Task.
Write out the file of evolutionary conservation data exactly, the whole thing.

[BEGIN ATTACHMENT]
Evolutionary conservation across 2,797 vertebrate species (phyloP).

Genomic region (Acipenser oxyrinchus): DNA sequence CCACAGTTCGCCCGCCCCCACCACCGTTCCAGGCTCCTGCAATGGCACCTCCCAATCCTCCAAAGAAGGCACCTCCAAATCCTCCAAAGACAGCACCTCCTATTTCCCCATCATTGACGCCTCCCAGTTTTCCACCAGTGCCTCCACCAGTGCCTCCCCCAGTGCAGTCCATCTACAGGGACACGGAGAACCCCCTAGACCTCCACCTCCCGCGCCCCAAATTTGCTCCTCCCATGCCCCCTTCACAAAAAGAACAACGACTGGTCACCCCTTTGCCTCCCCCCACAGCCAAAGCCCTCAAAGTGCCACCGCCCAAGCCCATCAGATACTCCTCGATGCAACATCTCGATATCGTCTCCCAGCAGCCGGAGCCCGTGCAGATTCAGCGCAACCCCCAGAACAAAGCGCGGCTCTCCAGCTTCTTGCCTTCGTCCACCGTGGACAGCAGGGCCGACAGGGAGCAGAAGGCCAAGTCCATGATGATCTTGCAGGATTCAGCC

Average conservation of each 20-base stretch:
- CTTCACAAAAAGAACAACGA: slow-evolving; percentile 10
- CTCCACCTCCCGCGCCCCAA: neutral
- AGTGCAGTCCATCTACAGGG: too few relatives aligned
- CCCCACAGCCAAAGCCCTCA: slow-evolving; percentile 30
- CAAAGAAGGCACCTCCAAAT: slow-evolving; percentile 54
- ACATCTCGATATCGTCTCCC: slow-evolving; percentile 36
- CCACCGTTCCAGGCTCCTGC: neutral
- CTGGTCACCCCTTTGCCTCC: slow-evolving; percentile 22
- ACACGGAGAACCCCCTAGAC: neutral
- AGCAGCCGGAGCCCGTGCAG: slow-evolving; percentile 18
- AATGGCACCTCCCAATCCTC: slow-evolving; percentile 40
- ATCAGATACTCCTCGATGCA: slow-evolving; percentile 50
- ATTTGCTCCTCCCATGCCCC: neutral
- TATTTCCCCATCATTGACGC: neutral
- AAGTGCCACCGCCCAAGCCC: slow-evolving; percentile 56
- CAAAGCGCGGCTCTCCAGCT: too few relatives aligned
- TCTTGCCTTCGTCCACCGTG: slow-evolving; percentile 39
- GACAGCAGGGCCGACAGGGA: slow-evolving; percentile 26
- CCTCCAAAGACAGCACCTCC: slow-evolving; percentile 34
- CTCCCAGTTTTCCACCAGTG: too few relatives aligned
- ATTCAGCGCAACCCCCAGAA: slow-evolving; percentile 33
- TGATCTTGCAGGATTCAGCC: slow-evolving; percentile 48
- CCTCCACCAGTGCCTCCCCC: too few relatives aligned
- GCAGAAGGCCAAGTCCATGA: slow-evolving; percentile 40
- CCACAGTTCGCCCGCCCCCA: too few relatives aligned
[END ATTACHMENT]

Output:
Evolutionary conservation across 2,797 vertebrate species (phyloP).

Genomic region (Acipenser oxyrinchus): DNA sequence CCACAGTTCGCCCGCCCCCACCACCGTTCCAGGCTCCTGCAATGGCACCTCCCAATCCTCCAAAGAAGGCACCTCCAAATCCTCCAAAGACAGCACCTCCTATTTCCCCATCATTGACGCCTCCCAGTTTTCCACCAGTGCCTCCACCAGTGCCTCCCCCAGTGCAGTCCATCTACAGGGACACGGAGAACCCCCTAGACCTCCACCTCCCGCGCCCCAAATTTGCTCCTCCCATGCCCCCTTCACAAAAAGAACAACGACTGGTCACCCCTTTGCCTCCCCCCACAGCCAAAGCCCTCAAAGTGCCACCGCCCAAGCCCATCAGATACTCCTCGATGCAACATCTCGATATCGTCTCCCAGCAGCCGGAGCCCGTGCAGATTCAGCGCAACCCCCAGAACAAAGCGCGGCTCTCCAGCTTCTTGCCTTCGTCCACCGTGGACAGCAGGGCCGACAGGGAGCAGAAGGCCAAGTCCATGATGATCTTGCAGGATTCAGCC

Average conservation of each 20-base stretch:
- CTTCACAAAAAGAACAACGA: slow-evolving; percentile 10
- CTCCACCTCCCGCGCCCCAA: neutral
- AGTGCAGTCCATCTACAGGG: too few relatives aligned
- CCCCACAGCCAAAGCCCTCA: slow-evolving; percentile 30
- CAAAGAAGGCACCTCCAAAT: slow-evolving; percentile 54
- ACATCTCGATATCGTCTCCC: slow-evolving; percentile 36
- CCACCGTTCCAGGCTCCTGC: neutral
- CTGGTCACCCCTTTGCCTCC: slow-evolving; percentile 22
- ACACGGAGAACCCCCTAGAC: neutral
- AGCAGCCGGAGCCCGTGCAG: slow-evolving; percentile 18
- AATGGCACCTCCCAATCCTC: slow-evolving; percentile 40
- ATCAGATACTCCTCGATGCA: slow-evolving; percentile 50
- ATTTGCTCCTCCCATGCCCC: neutral
- TATTTCCCCATCATTGACGC: neutral
- AAGTGCCACCGCCCAAGCCC: slow-evolving; percentile 56
- CAAAGCGCGGCTCTCCAGCT: too few relatives aligned
- TCTTGCCTTCGTCCACCGTG: slow-evolving; percentile 39
- GACAGCAGGGCCGACAGGGA: slow-evolving; percentile 26
- CCTCCAAAGACAGCACCTCC: slow-evolving; percentile 34
- CTCCCAGTTTTCCACCAGTG: too few relatives aligned
- ATTCAGCGCAACCCCCAGAA: slow-evolving; percentile 33
- TGATCTTGCAGGATTCAGCC: slow-evolving; percentile 48
- CCTCCACCAGTGCCTCCCCC: too few relatives aligned
- GCAGAAGGCCAAGTCCATGA: slow-evolving; percentile 40
- CCACAGTTCGCCCGCCCCCA: too few relatives aligned